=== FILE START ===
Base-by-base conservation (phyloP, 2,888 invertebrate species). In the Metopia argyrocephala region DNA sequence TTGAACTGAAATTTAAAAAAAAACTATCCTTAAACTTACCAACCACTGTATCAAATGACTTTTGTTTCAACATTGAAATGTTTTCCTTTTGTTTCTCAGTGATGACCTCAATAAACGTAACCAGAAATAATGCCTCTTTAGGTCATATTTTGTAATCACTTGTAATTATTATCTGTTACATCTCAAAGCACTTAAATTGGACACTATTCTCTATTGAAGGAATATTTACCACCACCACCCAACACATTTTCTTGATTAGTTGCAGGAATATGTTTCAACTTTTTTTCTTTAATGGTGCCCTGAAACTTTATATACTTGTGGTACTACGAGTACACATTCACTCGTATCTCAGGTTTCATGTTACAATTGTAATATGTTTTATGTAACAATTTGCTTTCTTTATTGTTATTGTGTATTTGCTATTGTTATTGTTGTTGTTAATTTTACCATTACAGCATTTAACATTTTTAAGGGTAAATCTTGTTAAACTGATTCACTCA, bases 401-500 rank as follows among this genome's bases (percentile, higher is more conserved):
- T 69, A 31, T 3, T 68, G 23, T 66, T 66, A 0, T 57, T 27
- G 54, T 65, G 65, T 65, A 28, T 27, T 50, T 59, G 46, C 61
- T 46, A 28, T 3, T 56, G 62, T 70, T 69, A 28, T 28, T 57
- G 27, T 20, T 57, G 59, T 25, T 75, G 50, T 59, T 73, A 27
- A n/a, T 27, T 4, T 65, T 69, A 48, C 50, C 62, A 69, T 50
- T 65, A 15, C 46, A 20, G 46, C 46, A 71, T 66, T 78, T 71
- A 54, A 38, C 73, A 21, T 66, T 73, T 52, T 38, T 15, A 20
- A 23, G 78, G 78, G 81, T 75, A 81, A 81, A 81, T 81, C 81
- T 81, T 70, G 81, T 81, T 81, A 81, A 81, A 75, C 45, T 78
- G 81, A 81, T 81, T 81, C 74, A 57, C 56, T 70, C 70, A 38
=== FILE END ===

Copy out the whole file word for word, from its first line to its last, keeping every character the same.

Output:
Base-by-base conservation (phyloP, 2,888 invertebrate species). In the Metopia argyrocephala region DNA sequence TTGAACTGAAATTTAAAAAAAAACTATCCTTAAACTTACCAACCACTGTATCAAATGACTTTTGTTTCAACATTGAAATGTTTTCCTTTTGTTTCTCAGTGATGACCTCAATAAACGTAACCAGAAATAATGCCTCTTTAGGTCATATTTTGTAATCACTTGTAATTATTATCTGTTACATCTCAAAGCACTTAAATTGGACACTATTCTCTATTGAAGGAATATTTACCACCACCACCCAACACATTTTCTTGATTAGTTGCAGGAATATGTTTCAACTTTTTTTCTTTAATGGTGCCCTGAAACTTTATATACTTGTGGTACTACGAGTACACATTCACTCGTATCTCAGGTTTCATGTTACAATTGTAATATGTTTTATGTAACAATTTGCTTTCTTTATTGTTATTGTGTATTTGCTATTGTTATTGTTGTTGTTAATTTTACCATTACAGCATTTAACATTTTTAAGGGTAAATCTTGTTAAACTGATTCACTCA, bases 401-500 rank as follows among this genome's bases (percentile, higher is more conserved):
- T 69, A 31, T 3, T 68, G 23, T 66, T 66, A 0, T 57, T 27
- G 54, T 65, G 65, T 65, A 28, T 27, T 50, T 59, G 46, C 61
- T 46, A 28, T 3, T 56, G 62, T 70, T 69, A 28, T 28, T 57
- G 27, T 20, T 57, G 59, T 25, T 75, G 50, T 59, T 73, A 27
- A n/a, T 27, T 4, T 65, T 69, A 48, C 50, C 62, A 69, T 50
- T 65, A 15, C 46, A 20, G 46, C 46, A 71, T 66, T 78, T 71
- A 54, A 38, C 73, A 21, T 66, T 73, T 52, T 38, T 15, A 20
- A 23, G 78, G 78, G 81, T 75, A 81, A 81, A 81, T 81, C 81
- T 81, T 70, G 81, T 81, T 81, A 81, A 81, A 75, C 45, T 78
- G 81, A 81, T 81, T 81, C 74, A 57, C 56, T 70, C 70, A 38